Murder investigations rarely have eye-witnesses. In investigative terms those are the easy ones. Most people commit a crime – a pre-meditated, pre-planned crime – with an effort to cover their tracks. They make sure nobody sees them. They make sure they’re not caught.
The tough job is proving a crime when no one saw it happen.
When those 12 people died, there were almost 60 surviving migrants who saw what had happened to them. The magistrate made no effort to interview them.
Then there was the separate incident on the boat that had the motor cable cut off. There were plenty of witnesses that were interviewed in that case because the migrants on that boat were brought into Malta. But except for one case, what the witnesses said is not recorded. All they said is instead dismissed on the grounds of credibility though there is nothing in the report which justifies the presumption that 60 people who looked death in the face in the middle of the ocean would all be lying. Dr. Lennox Vella, the “expert” only found relevance in a single line of testimony from a single migrant. This out of 30 hours of depositions by 66 migrants. The average time for each deposition was of around 15 minutes, including interpretation.
The magistrate also dismissed as a fishing expedition the arguments of lawyers appearing for Repubblika that he should be looking at evidence that in a separate incident that same week the army pushed migrants out of Malta’s territorial waters and aimed them towards Sicily. It would have been even harder for the magistrate to claim that Malta honoured its international obligations in that case. It hadn’t.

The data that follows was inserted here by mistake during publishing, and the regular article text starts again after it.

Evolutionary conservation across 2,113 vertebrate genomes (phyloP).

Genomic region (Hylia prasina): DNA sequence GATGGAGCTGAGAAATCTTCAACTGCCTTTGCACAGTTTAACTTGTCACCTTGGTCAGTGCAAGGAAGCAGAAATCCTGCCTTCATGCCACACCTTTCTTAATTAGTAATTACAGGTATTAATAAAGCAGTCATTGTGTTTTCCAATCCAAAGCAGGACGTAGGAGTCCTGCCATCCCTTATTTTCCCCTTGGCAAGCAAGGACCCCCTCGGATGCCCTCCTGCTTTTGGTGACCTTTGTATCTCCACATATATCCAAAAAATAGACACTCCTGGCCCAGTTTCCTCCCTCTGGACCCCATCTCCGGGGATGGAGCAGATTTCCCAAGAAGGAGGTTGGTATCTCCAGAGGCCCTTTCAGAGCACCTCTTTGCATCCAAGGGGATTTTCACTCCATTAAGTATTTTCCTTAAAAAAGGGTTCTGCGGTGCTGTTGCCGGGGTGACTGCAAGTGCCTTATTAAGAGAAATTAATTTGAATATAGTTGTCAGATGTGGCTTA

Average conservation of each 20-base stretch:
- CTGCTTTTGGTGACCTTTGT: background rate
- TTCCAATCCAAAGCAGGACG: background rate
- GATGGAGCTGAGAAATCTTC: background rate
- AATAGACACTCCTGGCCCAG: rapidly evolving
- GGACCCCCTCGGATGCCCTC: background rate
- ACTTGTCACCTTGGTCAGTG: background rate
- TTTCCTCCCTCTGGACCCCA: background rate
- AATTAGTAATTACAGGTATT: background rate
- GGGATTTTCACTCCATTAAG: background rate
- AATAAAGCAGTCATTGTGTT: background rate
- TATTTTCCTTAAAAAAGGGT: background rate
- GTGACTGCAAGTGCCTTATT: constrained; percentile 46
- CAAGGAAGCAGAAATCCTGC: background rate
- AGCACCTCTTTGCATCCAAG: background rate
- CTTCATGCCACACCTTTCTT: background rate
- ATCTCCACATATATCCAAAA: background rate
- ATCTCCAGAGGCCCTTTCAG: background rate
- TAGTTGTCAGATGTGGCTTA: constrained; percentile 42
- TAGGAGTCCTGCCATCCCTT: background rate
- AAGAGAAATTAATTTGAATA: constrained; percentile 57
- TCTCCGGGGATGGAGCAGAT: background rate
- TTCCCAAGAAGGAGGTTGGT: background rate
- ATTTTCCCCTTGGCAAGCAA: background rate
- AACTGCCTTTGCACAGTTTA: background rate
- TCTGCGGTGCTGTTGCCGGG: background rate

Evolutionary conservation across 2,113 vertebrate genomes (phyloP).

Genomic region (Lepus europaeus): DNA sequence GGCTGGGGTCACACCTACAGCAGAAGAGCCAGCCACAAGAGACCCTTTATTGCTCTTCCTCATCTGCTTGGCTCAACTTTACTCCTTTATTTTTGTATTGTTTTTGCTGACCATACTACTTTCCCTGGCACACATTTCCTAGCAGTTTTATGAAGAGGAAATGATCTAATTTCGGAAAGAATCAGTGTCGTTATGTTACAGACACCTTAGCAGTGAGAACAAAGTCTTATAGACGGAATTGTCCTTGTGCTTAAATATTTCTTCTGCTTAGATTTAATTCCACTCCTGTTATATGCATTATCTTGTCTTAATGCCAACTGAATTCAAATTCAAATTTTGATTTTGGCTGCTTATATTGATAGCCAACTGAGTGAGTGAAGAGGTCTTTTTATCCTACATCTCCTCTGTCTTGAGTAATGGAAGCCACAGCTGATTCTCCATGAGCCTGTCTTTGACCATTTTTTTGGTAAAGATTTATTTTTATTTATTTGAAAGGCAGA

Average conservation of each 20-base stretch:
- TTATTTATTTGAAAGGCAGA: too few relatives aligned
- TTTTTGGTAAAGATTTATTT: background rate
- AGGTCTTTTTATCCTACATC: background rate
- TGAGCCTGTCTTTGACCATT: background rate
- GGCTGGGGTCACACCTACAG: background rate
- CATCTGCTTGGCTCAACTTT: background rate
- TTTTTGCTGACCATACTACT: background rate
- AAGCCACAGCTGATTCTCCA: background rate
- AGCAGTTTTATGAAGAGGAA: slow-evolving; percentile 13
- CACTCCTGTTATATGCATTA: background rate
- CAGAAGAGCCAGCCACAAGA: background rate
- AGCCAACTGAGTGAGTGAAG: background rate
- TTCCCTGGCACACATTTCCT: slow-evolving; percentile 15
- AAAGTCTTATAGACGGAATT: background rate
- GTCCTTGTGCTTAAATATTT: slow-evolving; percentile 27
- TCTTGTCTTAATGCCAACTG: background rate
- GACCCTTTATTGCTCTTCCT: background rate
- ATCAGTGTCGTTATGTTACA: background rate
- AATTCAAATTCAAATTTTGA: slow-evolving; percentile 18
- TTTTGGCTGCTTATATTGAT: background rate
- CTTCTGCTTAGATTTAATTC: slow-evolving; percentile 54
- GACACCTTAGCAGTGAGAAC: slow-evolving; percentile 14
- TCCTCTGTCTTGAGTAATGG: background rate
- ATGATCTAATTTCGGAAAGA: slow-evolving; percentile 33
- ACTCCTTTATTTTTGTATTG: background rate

The magistrate considered that incident as outside the scope because news of it emerged after Repubblika filed its reports. Perhaps. But certainly, the facts of that incident inform what the army was trying to do in the cable-cutting incident. Malta’s army was clearly under instructions to push migrants out: to Libya or to Italy.
The magistrate looked away.
The testimony of the migrants brought in to Malta has, according to the inquiry report, been collected. But it has been discarded. Worse, it has been suppressed. It is neither possible nor fair to attribute motivations for the magistrate’s decision to do this. But if there was ever any thought that this inquiry would be published, leaving these testimonies out was the surest way for us never to be able to read what happened from the point of view of the victims of the crimes that have been alleged.
It’s not just that black lives do not matter. It’s that black people are incapable of understanding the truth and as such their testimony is not to be relied upon.
A magistrate is expected to have conclusions and recommendations to his report but an inquiry is not a judgment. It is a collation of evidence. The report is served to the attorney general who is expected to decide whether to take the matter further on the basis of the evidence collated.
Some very important evidence was missing from this procès-verbal.
One path the AG can choose is to ask the magistrate to fill in gaps he left in the evidence and to ask questions he left unasked. Perhaps Peter Grech might consider sending the procès-verbal back to Joe Mifsud and ask him to include this missing evidence. The unlawful killing of 12 people has been alleged. The state now claims it has satisfactorily investigated that. And eye witnesses have been ignored.
Soon, the assessment of the magistrate’s conclusions.